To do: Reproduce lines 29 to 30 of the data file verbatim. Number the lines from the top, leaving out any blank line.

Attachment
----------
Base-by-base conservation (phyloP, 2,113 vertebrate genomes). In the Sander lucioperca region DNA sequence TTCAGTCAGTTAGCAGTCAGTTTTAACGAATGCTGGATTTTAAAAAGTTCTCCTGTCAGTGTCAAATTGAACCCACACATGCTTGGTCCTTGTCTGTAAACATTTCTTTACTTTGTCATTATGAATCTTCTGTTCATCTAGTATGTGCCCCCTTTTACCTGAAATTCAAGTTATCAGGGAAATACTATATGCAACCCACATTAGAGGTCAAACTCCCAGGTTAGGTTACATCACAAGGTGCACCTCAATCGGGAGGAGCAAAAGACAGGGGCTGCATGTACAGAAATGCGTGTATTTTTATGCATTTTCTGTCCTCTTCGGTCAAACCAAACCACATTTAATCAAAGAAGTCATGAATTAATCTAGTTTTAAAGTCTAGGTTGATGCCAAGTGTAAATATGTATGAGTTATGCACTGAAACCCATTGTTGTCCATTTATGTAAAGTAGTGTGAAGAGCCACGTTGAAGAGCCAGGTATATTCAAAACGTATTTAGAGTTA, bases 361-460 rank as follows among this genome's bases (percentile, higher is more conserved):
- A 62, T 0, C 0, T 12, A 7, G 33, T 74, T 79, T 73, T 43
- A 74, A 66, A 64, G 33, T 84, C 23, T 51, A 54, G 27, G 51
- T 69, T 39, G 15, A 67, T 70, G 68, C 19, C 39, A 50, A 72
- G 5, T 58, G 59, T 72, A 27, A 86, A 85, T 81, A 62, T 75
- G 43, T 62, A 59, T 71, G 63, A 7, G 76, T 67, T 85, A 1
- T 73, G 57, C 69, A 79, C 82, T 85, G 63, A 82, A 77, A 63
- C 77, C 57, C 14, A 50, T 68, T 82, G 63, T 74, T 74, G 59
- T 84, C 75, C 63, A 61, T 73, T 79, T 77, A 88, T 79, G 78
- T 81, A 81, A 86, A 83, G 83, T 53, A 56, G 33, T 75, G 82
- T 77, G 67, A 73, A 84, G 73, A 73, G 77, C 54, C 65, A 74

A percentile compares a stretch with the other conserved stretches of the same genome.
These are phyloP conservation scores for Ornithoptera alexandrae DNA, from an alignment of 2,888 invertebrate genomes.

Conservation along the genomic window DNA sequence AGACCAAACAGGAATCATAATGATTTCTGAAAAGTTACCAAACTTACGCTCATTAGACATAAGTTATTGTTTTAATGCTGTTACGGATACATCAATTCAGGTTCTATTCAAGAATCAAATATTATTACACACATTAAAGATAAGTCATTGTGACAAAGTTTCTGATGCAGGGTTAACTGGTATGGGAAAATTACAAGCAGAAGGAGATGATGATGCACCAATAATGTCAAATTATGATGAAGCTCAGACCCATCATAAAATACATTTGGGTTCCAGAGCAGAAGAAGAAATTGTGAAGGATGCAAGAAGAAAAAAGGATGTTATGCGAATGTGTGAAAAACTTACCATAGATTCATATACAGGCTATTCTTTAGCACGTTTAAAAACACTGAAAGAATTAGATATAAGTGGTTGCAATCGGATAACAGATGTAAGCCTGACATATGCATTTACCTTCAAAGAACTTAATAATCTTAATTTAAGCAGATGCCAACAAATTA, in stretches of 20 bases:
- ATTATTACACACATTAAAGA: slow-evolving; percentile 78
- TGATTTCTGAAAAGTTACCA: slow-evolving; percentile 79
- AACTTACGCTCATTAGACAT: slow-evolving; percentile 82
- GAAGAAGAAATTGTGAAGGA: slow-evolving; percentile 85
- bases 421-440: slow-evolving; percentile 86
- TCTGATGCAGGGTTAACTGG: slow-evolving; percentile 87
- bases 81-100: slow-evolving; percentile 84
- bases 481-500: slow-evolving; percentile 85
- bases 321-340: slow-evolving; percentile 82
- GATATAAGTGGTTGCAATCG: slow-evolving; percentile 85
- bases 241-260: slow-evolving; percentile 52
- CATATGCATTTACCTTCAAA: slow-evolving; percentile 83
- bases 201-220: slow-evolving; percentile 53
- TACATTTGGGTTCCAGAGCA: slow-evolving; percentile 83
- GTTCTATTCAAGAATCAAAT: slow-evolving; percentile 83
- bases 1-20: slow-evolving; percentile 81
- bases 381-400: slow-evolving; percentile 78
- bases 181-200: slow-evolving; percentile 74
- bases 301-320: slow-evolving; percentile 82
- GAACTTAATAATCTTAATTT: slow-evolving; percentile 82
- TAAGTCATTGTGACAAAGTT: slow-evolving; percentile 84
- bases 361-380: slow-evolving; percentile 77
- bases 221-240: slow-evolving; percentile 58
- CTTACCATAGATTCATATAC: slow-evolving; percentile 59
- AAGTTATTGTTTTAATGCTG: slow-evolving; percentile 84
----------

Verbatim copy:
- GTTCTATTCAAGAATCAAAT: slow-evolving; percentile 83
- bases 1-20: slow-evolving; percentile 81